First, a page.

Democrats Call for Shifting Subsidies to Green Energy
But many consider these tax credits wasteful especially since higher prices are a far more important factor encouraging more domestic exploration and production.
“Domestic production is going up anyway because of higher oil prices – domestic oil rigs that weren’t profitable two years ago are now profitable – they would be profitable with or without that deduction,” says Gilbert Metcalf, an energy economist currently at the National Bureau of Economic Research. “So it is simply giving some additional cash to producers who are going to be producing anyway.”
The idea of shifting oil and gas subsidies – which have been around for decades, mostly in the form of accelerated depreciations worth about $9 billion over five years - to renewables has been kicking around for some time.
A similar measure passed the House in December but, after failing to pass the Senate by a single vote, it was stripped out of the final version of the Energy Independence and Security Act of 2007 that became law.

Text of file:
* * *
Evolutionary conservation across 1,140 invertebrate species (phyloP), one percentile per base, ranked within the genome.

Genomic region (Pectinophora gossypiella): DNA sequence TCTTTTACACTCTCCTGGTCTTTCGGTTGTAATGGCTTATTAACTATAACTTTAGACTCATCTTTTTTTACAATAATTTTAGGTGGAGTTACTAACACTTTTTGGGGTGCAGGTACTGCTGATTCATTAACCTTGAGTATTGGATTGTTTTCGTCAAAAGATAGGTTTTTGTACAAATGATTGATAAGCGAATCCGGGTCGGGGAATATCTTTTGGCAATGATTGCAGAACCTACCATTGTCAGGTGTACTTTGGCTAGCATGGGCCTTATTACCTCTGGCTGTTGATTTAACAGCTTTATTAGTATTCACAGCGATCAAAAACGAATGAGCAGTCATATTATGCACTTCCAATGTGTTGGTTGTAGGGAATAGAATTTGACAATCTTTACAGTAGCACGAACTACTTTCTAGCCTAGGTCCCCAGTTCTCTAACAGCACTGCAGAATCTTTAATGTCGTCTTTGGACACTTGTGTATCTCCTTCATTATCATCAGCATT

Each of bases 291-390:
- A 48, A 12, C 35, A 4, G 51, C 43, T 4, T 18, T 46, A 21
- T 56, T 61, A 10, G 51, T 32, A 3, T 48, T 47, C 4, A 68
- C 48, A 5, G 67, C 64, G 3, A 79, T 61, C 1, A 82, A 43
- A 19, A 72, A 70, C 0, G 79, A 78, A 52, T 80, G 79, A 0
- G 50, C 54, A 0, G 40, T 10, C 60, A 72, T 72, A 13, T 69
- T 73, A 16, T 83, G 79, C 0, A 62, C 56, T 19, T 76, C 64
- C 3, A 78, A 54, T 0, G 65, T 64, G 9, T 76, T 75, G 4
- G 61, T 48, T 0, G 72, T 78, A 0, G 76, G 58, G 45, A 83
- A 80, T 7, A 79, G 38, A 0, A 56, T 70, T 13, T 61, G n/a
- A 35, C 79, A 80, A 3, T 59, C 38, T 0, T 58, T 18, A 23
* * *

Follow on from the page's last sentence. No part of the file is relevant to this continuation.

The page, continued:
Eben Burnham-Synder, Markey’s spokesman said passage of the new draft bill was even more likely now as prices continued to soar and enjoyed strong support in the Senate including from majority leader Harry Reid.
But Metcalf, a Tufts University professor, was critical of Markey’ call for oil companies to boost their investment in renewables.
“Requests to do these sorts of things are noble gestures but we are better off – if we are concerned about global warming - let’s set a carbon tax,” argued Metcalf. “That will get the attention of these companies much more than a plea to shift 10 percent of their profits into renewables.”